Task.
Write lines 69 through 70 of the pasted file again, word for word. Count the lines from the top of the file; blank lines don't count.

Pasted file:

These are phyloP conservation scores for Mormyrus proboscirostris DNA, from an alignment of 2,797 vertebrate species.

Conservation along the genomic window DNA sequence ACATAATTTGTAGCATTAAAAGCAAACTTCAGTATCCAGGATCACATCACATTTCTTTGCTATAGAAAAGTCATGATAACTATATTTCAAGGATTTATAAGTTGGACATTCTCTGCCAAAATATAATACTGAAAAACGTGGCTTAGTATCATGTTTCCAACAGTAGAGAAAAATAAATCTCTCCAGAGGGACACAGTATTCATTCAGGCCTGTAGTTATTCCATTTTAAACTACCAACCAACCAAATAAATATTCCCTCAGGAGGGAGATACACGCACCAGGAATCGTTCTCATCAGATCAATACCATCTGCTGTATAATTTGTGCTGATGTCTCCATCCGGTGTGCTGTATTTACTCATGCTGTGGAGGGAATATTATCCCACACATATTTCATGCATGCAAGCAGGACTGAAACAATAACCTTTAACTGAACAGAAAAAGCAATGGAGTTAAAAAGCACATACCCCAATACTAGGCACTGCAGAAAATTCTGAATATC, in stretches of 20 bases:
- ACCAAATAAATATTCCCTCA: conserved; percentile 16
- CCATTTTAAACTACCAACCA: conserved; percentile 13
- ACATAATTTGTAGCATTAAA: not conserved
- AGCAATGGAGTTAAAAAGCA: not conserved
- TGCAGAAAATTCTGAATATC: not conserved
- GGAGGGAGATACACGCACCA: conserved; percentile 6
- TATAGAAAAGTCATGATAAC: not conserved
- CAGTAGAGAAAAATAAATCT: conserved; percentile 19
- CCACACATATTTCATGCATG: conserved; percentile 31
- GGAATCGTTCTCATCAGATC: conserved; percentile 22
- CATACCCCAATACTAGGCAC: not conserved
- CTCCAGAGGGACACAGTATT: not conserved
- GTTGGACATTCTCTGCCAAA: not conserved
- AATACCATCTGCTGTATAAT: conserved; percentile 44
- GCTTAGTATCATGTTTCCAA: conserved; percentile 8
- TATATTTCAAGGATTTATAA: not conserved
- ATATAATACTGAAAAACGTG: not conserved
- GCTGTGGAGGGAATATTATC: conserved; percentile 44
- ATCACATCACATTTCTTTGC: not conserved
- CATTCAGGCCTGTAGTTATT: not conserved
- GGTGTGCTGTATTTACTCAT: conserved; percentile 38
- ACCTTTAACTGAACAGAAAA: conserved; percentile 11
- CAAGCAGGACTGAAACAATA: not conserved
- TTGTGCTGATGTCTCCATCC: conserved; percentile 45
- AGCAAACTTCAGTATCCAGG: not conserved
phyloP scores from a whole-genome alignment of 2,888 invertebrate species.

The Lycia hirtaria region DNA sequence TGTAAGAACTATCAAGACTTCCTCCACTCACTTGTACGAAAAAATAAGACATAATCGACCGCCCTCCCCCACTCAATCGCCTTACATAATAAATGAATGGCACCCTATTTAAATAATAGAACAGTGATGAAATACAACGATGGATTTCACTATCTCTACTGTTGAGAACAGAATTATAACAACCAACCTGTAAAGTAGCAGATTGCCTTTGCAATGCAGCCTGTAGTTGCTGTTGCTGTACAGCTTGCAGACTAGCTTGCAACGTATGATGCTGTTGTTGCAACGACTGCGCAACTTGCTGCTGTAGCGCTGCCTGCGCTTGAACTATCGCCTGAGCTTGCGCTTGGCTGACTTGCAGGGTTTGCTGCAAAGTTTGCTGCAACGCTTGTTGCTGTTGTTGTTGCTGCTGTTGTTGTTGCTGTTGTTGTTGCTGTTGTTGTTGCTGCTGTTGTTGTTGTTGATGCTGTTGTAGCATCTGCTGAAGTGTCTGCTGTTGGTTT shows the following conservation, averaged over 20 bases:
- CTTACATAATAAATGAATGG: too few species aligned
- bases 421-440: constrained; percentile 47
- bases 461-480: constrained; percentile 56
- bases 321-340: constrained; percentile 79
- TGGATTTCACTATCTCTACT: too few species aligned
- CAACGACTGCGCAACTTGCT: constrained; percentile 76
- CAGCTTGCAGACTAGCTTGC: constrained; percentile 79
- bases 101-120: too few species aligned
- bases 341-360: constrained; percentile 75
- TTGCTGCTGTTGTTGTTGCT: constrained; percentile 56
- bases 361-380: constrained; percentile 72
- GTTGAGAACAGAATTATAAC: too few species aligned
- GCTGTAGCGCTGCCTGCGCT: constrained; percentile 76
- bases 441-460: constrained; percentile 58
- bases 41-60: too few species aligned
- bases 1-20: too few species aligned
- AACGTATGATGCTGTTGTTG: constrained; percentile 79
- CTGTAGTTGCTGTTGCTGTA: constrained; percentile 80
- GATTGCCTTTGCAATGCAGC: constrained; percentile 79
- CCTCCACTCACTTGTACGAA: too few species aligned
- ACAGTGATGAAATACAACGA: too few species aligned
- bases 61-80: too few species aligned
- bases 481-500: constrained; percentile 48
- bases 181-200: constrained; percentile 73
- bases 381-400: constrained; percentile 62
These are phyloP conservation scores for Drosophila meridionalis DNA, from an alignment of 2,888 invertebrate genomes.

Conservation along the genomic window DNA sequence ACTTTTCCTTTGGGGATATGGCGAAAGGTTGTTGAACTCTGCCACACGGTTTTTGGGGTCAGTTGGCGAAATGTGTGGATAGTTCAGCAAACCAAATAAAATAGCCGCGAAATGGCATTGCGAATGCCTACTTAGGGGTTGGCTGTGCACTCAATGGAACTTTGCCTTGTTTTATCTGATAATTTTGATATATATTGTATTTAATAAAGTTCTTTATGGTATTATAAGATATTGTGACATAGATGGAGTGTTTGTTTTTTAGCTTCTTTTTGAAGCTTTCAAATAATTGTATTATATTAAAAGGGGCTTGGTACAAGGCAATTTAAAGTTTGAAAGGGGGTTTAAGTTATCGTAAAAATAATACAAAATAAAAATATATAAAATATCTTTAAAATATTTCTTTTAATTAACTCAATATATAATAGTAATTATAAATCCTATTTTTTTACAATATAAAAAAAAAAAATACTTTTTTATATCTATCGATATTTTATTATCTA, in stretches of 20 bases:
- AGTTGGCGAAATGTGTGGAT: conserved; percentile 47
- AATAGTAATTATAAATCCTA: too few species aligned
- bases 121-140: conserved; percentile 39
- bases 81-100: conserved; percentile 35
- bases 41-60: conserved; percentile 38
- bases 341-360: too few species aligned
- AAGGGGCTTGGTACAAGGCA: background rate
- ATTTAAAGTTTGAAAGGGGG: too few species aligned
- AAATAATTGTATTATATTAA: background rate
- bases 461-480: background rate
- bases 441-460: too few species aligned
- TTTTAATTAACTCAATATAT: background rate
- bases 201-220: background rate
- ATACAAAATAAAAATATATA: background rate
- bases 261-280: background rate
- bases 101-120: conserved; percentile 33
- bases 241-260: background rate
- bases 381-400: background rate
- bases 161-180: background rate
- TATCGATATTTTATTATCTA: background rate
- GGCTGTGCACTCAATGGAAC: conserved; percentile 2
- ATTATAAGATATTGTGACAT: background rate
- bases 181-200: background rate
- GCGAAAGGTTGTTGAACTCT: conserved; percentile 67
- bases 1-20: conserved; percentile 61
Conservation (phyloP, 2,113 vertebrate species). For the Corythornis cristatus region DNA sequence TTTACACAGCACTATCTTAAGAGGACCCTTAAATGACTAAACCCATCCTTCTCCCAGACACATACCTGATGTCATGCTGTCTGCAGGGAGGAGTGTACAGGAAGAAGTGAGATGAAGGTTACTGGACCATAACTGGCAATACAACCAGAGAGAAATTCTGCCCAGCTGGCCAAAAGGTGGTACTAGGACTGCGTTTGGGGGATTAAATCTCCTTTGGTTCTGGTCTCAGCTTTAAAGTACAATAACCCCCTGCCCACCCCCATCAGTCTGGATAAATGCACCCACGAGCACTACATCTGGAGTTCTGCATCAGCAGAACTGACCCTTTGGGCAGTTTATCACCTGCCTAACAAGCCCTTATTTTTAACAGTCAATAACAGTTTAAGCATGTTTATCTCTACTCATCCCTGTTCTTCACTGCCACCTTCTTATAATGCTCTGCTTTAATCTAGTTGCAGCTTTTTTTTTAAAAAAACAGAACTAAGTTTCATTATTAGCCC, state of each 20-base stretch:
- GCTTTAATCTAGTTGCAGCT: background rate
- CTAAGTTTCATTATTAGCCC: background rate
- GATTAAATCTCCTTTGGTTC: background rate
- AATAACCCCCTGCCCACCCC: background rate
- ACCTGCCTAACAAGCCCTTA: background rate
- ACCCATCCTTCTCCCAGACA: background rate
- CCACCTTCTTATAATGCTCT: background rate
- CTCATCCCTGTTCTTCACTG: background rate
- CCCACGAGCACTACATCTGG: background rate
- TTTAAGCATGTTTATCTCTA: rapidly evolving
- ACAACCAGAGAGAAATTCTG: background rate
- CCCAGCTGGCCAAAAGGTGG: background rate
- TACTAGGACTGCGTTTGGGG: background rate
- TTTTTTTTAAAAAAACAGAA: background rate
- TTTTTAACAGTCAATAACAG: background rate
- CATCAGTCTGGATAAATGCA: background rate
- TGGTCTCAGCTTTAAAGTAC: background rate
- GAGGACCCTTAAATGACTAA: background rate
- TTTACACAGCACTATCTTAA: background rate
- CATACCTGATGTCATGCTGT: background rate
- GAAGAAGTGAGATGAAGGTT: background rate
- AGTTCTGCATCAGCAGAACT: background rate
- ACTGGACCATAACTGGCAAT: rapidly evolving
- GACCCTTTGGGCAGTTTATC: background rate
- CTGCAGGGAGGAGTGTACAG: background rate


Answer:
- bases 201-220: background rate
- ATACAAAATAAAAATATATA: background rate